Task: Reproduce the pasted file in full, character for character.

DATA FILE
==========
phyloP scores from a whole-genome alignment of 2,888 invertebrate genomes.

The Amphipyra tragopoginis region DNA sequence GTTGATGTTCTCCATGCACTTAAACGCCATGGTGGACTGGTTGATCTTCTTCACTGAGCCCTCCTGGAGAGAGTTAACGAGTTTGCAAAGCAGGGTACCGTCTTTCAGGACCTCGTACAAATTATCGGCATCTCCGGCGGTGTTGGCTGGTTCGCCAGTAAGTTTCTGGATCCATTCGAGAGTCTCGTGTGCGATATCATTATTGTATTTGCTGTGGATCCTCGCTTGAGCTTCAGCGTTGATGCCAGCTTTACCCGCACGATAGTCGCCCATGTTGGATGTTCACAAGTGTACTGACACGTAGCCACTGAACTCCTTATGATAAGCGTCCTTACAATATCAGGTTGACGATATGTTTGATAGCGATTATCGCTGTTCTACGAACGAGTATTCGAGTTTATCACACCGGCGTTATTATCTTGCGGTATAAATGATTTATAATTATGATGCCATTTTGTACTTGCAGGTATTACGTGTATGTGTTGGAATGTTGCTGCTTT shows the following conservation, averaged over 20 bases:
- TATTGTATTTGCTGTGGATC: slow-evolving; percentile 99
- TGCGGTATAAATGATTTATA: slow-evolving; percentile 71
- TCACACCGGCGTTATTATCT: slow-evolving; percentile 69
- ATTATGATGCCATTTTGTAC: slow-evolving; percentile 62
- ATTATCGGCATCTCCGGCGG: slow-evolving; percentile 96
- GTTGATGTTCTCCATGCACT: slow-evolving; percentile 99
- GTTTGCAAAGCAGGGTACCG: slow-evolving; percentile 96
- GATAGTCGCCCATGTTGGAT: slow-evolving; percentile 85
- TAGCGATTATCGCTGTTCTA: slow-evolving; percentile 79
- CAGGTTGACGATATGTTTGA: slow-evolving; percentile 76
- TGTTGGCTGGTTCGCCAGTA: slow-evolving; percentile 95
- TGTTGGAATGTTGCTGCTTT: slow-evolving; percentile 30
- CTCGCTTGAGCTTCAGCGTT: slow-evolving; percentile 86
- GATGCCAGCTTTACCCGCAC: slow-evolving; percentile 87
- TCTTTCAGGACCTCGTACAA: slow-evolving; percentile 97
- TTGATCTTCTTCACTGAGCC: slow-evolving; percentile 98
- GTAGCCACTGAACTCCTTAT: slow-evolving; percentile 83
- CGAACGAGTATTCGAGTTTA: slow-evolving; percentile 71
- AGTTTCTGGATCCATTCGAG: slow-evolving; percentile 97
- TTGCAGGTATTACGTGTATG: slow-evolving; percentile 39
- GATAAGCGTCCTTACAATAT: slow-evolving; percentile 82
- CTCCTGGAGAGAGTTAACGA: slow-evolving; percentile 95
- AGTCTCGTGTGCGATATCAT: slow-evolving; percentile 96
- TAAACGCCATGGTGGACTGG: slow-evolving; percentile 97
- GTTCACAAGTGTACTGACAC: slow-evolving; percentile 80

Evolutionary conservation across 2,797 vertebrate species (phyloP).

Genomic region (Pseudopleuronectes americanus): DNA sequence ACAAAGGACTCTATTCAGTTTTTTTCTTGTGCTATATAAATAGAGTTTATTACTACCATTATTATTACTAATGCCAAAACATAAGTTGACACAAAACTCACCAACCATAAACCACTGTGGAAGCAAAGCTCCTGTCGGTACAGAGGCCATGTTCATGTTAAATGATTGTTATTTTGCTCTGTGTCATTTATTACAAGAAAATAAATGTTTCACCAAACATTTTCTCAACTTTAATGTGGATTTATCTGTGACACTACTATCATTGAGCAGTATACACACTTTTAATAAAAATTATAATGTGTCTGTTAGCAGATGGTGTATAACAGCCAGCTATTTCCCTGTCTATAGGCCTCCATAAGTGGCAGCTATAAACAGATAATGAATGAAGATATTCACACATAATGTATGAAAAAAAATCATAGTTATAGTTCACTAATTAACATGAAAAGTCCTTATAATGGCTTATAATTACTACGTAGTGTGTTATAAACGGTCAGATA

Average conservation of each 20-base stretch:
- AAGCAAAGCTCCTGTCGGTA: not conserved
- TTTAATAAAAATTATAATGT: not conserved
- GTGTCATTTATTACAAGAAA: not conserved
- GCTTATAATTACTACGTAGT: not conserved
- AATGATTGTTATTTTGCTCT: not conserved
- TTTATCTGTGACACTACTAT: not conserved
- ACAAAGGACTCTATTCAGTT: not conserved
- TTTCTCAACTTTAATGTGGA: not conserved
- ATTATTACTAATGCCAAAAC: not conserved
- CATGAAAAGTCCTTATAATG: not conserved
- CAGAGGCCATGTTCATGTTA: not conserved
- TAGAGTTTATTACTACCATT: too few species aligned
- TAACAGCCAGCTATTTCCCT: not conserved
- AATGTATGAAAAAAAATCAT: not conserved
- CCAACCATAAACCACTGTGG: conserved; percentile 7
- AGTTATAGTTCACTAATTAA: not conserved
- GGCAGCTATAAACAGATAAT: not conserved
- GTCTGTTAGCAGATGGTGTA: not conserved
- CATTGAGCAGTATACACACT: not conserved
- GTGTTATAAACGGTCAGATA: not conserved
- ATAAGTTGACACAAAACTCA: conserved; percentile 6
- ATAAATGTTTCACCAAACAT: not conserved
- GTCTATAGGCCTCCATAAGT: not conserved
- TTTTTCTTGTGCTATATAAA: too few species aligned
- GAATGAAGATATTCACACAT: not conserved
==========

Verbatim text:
phyloP scores from a whole-genome alignment of 2,888 invertebrate genomes.

The Amphipyra tragopoginis region DNA sequence GTTGATGTTCTCCATGCACTTAAACGCCATGGTGGACTGGTTGATCTTCTTCACTGAGCCCTCCTGGAGAGAGTTAACGAGTTTGCAAAGCAGGGTACCGTCTTTCAGGACCTCGTACAAATTATCGGCATCTCCGGCGGTGTTGGCTGGTTCGCCAGTAAGTTTCTGGATCCATTCGAGAGTCTCGTGTGCGATATCATTATTGTATTTGCTGTGGATCCTCGCTTGAGCTTCAGCGTTGATGCCAGCTTTACCCGCACGATAGTCGCCCATGTTGGATGTTCACAAGTGTACTGACACGTAGCCACTGAACTCCTTATGATAAGCGTCCTTACAATATCAGGTTGACGATATGTTTGATAGCGATTATCGCTGTTCTACGAACGAGTATTCGAGTTTATCACACCGGCGTTATTATCTTGCGGTATAAATGATTTATAATTATGATGCCATTTTGTACTTGCAGGTATTACGTGTATGTGTTGGAATGTTGCTGCTTT shows the following conservation, averaged over 20 bases:
- TATTGTATTTGCTGTGGATC: slow-evolving; percentile 99
- TGCGGTATAAATGATTTATA: slow-evolving; percentile 71
- TCACACCGGCGTTATTATCT: slow-evolving; percentile 69
- ATTATGATGCCATTTTGTAC: slow-evolving; percentile 62
- ATTATCGGCATCTCCGGCGG: slow-evolving; percentile 96
- GTTGATGTTCTCCATGCACT: slow-evolving; percentile 99
- GTTTGCAAAGCAGGGTACCG: slow-evolving; percentile 96
- GATAGTCGCCCATGTTGGAT: slow-evolving; percentile 85
- TAGCGATTATCGCTGTTCTA: slow-evolving; percentile 79
- CAGGTTGACGATATGTTTGA: slow-evolving; percentile 76
- TGTTGGCTGGTTCGCCAGTA: slow-evolving; percentile 95
- TGTTGGAATGTTGCTGCTTT: slow-evolving; percentile 30
- CTCGCTTGAGCTTCAGCGTT: slow-evolving; percentile 86
- GATGCCAGCTTTACCCGCAC: slow-evolving; percentile 87
- TCTTTCAGGACCTCGTACAA: slow-evolving; percentile 97
- TTGATCTTCTTCACTGAGCC: slow-evolving; percentile 98
- GTAGCCACTGAACTCCTTAT: slow-evolving; percentile 83
- CGAACGAGTATTCGAGTTTA: slow-evolving; percentile 71
- AGTTTCTGGATCCATTCGAG: slow-evolving; percentile 97
- TTGCAGGTATTACGTGTATG: slow-evolving; percentile 39
- GATAAGCGTCCTTACAATAT: slow-evolving; percentile 82
- CTCCTGGAGAGAGTTAACGA: slow-evolving; percentile 95
- AGTCTCGTGTGCGATATCAT: slow-evolving; percentile 96
- TAAACGCCATGGTGGACTGG: slow-evolving; percentile 97
- GTTCACAAGTGTACTGACAC: slow-evolving; percentile 80

Evolutionary conservation across 2,797 vertebrate species (phyloP).

Genomic region (Pseudopleuronectes americanus): DNA sequence ACAAAGGACTCTATTCAGTTTTTTTCTTGTGCTATATAAATAGAGTTTATTACTACCATTATTATTACTAATGCCAAAACATAAGTTGACACAAAACTCACCAACCATAAACCACTGTGGAAGCAAAGCTCCTGTCGGTACAGAGGCCATGTTCATGTTAAATGATTGTTATTTTGCTCTGTGTCATTTATTACAAGAAAATAAATGTTTCACCAAACATTTTCTCAACTTTAATGTGGATTTATCTGTGACACTACTATCATTGAGCAGTATACACACTTTTAATAAAAATTATAATGTGTCTGTTAGCAGATGGTGTATAACAGCCAGCTATTTCCCTGTCTATAGGCCTCCATAAGTGGCAGCTATAAACAGATAATGAATGAAGATATTCACACATAATGTATGAAAAAAAATCATAGTTATAGTTCACTAATTAACATGAAAAGTCCTTATAATGGCTTATAATTACTACGTAGTGTGTTATAAACGGTCAGATA

Average conservation of each 20-base stretch:
- AAGCAAAGCTCCTGTCGGTA: not conserved
- TTTAATAAAAATTATAATGT: not conserved
- GTGTCATTTATTACAAGAAA: not conserved
- GCTTATAATTACTACGTAGT: not conserved
- AATGATTGTTATTTTGCTCT: not conserved
- TTTATCTGTGACACTACTAT: not conserved
- ACAAAGGACTCTATTCAGTT: not conserved
- TTTCTCAACTTTAATGTGGA: not conserved
- ATTATTACTAATGCCAAAAC: not conserved
- CATGAAAAGTCCTTATAATG: not conserved
- CAGAGGCCATGTTCATGTTA: not conserved
- TAGAGTTTATTACTACCATT: too few species aligned
- TAACAGCCAGCTATTTCCCT: not conserved
- AATGTATGAAAAAAAATCAT: not conserved
- CCAACCATAAACCACTGTGG: conserved; percentile 7
- AGTTATAGTTCACTAATTAA: not conserved
- GGCAGCTATAAACAGATAAT: not conserved
- GTCTGTTAGCAGATGGTGTA: not conserved
- CATTGAGCAGTATACACACT: not conserved
- GTGTTATAAACGGTCAGATA: not conserved
- ATAAGTTGACACAAAACTCA: conserved; percentile 6
- ATAAATGTTTCACCAAACAT: not conserved
- GTCTATAGGCCTCCATAAGT: not conserved
- TTTTTCTTGTGCTATATAAA: too few species aligned
- GAATGAAGATATTCACACAT: not conserved